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The Woman Taken in Adultery in the King James Version

Among the most popular stories about Jesus that you will find in the King James Version is one that, alas, was not originally in the Bible, but was added by scribes.  This is the famous account of Jesus and the Woman Taken in Adultery.  The story is so well known that even most modern translations will include it – but place it in brackets with a footnote indicating there are doubts about its originality or, in some translations, making an even stronger note that it probably does not belong in the New Testament.

In fact, even though it is technically true that the passage “probably” does not belong in the New Testament, the reality is that it is not a debated point among textual scholars and translators.  The passage was not part of the Gospel of John originally.  Or any other Gospel.  People know it so well principally because it appeared in the KJV

Here is what I say about the passage in my book Misquoting Jesus.


The Woman Taken in Adultery

The story of Jesus and the woman taken in adultery is arguably the best known story about Jesus in the Bible; it certainly has always been a favorite in Hollywood versions of his life.  It even makes it into Mel Gibson’s The Passion of the Christ, even though the movie focuses only on Jesus’ last hours (the story is treated as one of the rare flashbacks).  Despite its popularity, the account is found in only one passage of the New Testament, in John 7:59-8:12, and it appears not to have been original, even there.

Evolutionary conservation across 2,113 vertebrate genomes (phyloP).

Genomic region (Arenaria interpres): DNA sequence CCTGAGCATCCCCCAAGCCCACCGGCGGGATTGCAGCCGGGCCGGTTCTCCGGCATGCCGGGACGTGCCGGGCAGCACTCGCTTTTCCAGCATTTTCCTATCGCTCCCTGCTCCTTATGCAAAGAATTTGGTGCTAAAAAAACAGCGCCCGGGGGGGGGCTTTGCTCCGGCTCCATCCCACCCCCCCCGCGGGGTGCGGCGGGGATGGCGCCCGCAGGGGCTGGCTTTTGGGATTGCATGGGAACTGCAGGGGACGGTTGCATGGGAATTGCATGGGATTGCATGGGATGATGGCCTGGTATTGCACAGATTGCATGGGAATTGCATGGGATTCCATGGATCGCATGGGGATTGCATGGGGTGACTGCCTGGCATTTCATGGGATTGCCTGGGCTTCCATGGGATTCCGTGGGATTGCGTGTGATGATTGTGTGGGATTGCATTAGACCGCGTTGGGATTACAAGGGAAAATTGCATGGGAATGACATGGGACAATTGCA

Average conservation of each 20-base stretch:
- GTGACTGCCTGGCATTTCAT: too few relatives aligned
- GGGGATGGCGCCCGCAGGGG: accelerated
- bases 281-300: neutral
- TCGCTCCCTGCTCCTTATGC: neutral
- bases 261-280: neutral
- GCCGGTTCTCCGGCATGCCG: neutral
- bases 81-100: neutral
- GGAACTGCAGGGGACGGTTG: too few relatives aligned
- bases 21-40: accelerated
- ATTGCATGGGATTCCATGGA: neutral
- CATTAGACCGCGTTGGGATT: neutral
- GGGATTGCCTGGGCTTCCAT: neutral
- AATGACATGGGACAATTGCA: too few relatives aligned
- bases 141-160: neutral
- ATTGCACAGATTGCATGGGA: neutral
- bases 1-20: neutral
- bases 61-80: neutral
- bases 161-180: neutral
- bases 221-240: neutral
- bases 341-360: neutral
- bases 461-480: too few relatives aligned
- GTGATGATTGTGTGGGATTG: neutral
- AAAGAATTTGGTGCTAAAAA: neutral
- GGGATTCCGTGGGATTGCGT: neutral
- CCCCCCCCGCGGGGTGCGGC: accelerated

The story line is familiar.  Jesus is teaching in the temple, and a group of scribes and Pharisees, his sworn enemies, approach him, bringing in tow a woman “who had been caught in the very act of adultery.”  They bring her before Jesus because they want to put him to the test.  The Law of Moses, as they tell him, demands that such a one be stoned to death; but they want to know what he has to say about the matter.  Should they stone her, or show her mercy?  It is a trap, of course.  If Jesus…

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The Ending of Mark in the King James Bible
The Trinity in the King James Bible



  1. Avatar
    godspell  February 1, 2017

    Since what made it into the biblical canon was arbitrary to start with (and the Protestant canon is different than the Catholic one), and most people would say leave it in, obviously it should be in the New Testament.

    Whether it should be in the Gospel of John is a different matter. The author of that gospel did not include the story, may not even have been aware of it. As a purely literary matter, it is an interpolation into what is otherwise most likely the work of one Christian, with a vision quite distinct from those of the other gospel authors.

    My solution would be to collect these and other stories about Jesus from the gospel era and put them at the end of the New Testament, as an addenda.

  2. talmoore
    talmoore  February 1, 2017

    Around what year do we start seeing the Woman Taken in Adultary appear in manuscripts?

    • Bart